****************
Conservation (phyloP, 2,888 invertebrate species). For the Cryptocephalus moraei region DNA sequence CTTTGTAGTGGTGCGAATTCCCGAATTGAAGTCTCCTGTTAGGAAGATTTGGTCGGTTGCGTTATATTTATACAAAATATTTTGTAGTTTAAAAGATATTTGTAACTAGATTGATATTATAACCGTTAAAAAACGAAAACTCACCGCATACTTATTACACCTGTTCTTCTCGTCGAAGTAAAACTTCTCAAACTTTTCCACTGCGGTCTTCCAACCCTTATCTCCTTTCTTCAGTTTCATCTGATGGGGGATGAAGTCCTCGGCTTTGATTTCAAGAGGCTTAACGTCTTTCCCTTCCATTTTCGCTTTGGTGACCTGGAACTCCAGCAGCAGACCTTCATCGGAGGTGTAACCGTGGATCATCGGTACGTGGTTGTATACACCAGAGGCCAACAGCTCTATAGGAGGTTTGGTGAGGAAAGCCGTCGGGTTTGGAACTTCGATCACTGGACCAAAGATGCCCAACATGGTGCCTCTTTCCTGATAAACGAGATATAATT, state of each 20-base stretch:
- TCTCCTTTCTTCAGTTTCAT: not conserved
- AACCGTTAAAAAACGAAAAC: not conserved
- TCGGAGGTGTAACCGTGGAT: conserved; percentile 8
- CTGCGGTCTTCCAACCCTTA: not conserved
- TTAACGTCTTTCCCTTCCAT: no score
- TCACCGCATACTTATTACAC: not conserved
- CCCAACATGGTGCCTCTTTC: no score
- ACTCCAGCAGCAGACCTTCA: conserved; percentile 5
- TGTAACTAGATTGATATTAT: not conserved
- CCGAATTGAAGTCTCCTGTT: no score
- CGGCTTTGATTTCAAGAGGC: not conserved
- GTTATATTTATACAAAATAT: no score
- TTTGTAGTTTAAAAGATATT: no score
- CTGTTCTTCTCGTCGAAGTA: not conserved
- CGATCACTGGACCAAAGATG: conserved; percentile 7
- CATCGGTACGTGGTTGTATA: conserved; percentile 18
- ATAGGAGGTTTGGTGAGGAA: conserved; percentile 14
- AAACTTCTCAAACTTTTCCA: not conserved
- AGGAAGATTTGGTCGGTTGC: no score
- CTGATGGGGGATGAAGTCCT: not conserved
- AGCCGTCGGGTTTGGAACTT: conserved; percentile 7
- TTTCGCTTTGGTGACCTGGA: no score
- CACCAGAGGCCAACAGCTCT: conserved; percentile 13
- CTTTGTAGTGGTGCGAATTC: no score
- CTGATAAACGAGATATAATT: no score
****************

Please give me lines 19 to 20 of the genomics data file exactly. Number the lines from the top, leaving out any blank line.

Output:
- AAACTTCTCAAACTTTTCCA: not conserved
- AGGAAGATTTGGTCGGTTGC: no score